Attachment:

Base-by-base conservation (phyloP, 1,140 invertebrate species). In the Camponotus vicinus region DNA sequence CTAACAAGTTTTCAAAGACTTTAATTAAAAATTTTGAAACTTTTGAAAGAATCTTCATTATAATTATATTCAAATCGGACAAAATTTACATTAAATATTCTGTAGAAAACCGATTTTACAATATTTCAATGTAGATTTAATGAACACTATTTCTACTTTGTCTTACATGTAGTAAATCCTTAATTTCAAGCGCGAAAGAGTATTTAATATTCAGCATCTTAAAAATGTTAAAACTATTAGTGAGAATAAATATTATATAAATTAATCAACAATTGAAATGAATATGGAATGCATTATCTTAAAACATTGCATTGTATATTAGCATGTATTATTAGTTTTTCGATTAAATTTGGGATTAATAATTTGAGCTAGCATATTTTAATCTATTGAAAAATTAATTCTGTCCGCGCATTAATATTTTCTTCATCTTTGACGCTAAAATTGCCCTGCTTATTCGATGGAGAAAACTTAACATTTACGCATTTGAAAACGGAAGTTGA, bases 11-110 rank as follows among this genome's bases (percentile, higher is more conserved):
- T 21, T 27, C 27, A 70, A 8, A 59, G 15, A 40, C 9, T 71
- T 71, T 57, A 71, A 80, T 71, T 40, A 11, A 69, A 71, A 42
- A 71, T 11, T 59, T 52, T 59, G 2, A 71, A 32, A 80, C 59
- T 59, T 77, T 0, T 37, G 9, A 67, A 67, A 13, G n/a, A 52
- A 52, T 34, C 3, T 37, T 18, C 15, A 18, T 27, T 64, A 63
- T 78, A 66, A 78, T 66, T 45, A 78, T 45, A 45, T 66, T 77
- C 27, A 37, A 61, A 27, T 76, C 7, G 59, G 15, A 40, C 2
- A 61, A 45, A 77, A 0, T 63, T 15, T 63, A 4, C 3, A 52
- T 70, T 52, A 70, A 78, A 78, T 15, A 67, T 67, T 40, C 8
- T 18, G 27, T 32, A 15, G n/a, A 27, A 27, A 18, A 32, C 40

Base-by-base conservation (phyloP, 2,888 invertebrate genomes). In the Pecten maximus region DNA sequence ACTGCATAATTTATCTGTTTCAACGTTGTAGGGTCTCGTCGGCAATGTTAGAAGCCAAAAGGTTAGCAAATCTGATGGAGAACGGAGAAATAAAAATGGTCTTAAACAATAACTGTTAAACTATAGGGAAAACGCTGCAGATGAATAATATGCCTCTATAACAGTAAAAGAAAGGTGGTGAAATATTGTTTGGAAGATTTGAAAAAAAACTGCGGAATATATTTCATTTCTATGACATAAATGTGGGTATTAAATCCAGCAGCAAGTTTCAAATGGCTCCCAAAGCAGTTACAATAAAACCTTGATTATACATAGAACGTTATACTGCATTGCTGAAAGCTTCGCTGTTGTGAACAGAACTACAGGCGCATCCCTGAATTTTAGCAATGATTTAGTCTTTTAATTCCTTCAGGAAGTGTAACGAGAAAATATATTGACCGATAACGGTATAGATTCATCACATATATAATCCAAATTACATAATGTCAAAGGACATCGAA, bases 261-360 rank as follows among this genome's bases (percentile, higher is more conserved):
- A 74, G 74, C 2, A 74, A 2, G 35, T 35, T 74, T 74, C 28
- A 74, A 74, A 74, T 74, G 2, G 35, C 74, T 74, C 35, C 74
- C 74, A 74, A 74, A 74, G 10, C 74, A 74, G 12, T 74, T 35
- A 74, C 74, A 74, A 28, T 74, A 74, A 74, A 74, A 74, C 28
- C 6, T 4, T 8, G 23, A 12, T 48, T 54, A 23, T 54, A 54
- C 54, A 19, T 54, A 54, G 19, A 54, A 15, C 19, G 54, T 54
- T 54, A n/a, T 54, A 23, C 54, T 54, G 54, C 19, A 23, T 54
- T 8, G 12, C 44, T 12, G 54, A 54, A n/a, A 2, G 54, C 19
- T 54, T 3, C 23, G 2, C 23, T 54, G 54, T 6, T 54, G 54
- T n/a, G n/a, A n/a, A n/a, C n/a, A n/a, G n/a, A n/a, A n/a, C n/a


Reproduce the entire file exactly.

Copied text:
Base-by-base conservation (phyloP, 1,140 invertebrate species). In the Camponotus vicinus region DNA sequence CTAACAAGTTTTCAAAGACTTTAATTAAAAATTTTGAAACTTTTGAAAGAATCTTCATTATAATTATATTCAAATCGGACAAAATTTACATTAAATATTCTGTAGAAAACCGATTTTACAATATTTCAATGTAGATTTAATGAACACTATTTCTACTTTGTCTTACATGTAGTAAATCCTTAATTTCAAGCGCGAAAGAGTATTTAATATTCAGCATCTTAAAAATGTTAAAACTATTAGTGAGAATAAATATTATATAAATTAATCAACAATTGAAATGAATATGGAATGCATTATCTTAAAACATTGCATTGTATATTAGCATGTATTATTAGTTTTTCGATTAAATTTGGGATTAATAATTTGAGCTAGCATATTTTAATCTATTGAAAAATTAATTCTGTCCGCGCATTAATATTTTCTTCATCTTTGACGCTAAAATTGCCCTGCTTATTCGATGGAGAAAACTTAACATTTACGCATTTGAAAACGGAAGTTGA, bases 11-110 rank as follows among this genome's bases (percentile, higher is more conserved):
- T 21, T 27, C 27, A 70, A 8, A 59, G 15, A 40, C 9, T 71
- T 71, T 57, A 71, A 80, T 71, T 40, A 11, A 69, A 71, A 42
- A 71, T 11, T 59, T 52, T 59, G 2, A 71, A 32, A 80, C 59
- T 59, T 77, T 0, T 37, G 9, A 67, A 67, A 13, G n/a, A 52
- A 52, T 34, C 3, T 37, T 18, C 15, A 18, T 27, T 64, A 63
- T 78, A 66, A 78, T 66, T 45, A 78, T 45, A 45, T 66, T 77
- C 27, A 37, A 61, A 27, T 76, C 7, G 59, G 15, A 40, C 2
- A 61, A 45, A 77, A 0, T 63, T 15, T 63, A 4, C 3, A 52
- T 70, T 52, A 70, A 78, A 78, T 15, A 67, T 67, T 40, C 8
- T 18, G 27, T 32, A 15, G n/a, A 27, A 27, A 18, A 32, C 40

Base-by-base conservation (phyloP, 2,888 invertebrate genomes). In the Pecten maximus region DNA sequence ACTGCATAATTTATCTGTTTCAACGTTGTAGGGTCTCGTCGGCAATGTTAGAAGCCAAAAGGTTAGCAAATCTGATGGAGAACGGAGAAATAAAAATGGTCTTAAACAATAACTGTTAAACTATAGGGAAAACGCTGCAGATGAATAATATGCCTCTATAACAGTAAAAGAAAGGTGGTGAAATATTGTTTGGAAGATTTGAAAAAAAACTGCGGAATATATTTCATTTCTATGACATAAATGTGGGTATTAAATCCAGCAGCAAGTTTCAAATGGCTCCCAAAGCAGTTACAATAAAACCTTGATTATACATAGAACGTTATACTGCATTGCTGAAAGCTTCGCTGTTGTGAACAGAACTACAGGCGCATCCCTGAATTTTAGCAATGATTTAGTCTTTTAATTCCTTCAGGAAGTGTAACGAGAAAATATATTGACCGATAACGGTATAGATTCATCACATATATAATCCAAATTACATAATGTCAAAGGACATCGAA, bases 261-360 rank as follows among this genome's bases (percentile, higher is more conserved):
- A 74, G 74, C 2, A 74, A 2, G 35, T 35, T 74, T 74, C 28
- A 74, A 74, A 74, T 74, G 2, G 35, C 74, T 74, C 35, C 74
- C 74, A 74, A 74, A 74, G 10, C 74, A 74, G 12, T 74, T 35
- A 74, C 74, A 74, A 28, T 74, A 74, A 74, A 74, A 74, C 28
- C 6, T 4, T 8, G 23, A 12, T 48, T 54, A 23, T 54, A 54
- C 54, A 19, T 54, A 54, G 19, A 54, A 15, C 19, G 54, T 54
- T 54, A n/a, T 54, A 23, C 54, T 54, G 54, C 19, A 23, T 54
- T 8, G 12, C 44, T 12, G 54, A 54, A n/a, A 2, G 54, C 19
- T 54, T 3, C 23, G 2, C 23, T 54, G 54, T 6, T 54, G 54
- T n/a, G n/a, A n/a, A n/a, C n/a, A n/a, G n/a, A n/a, A n/a, C n/a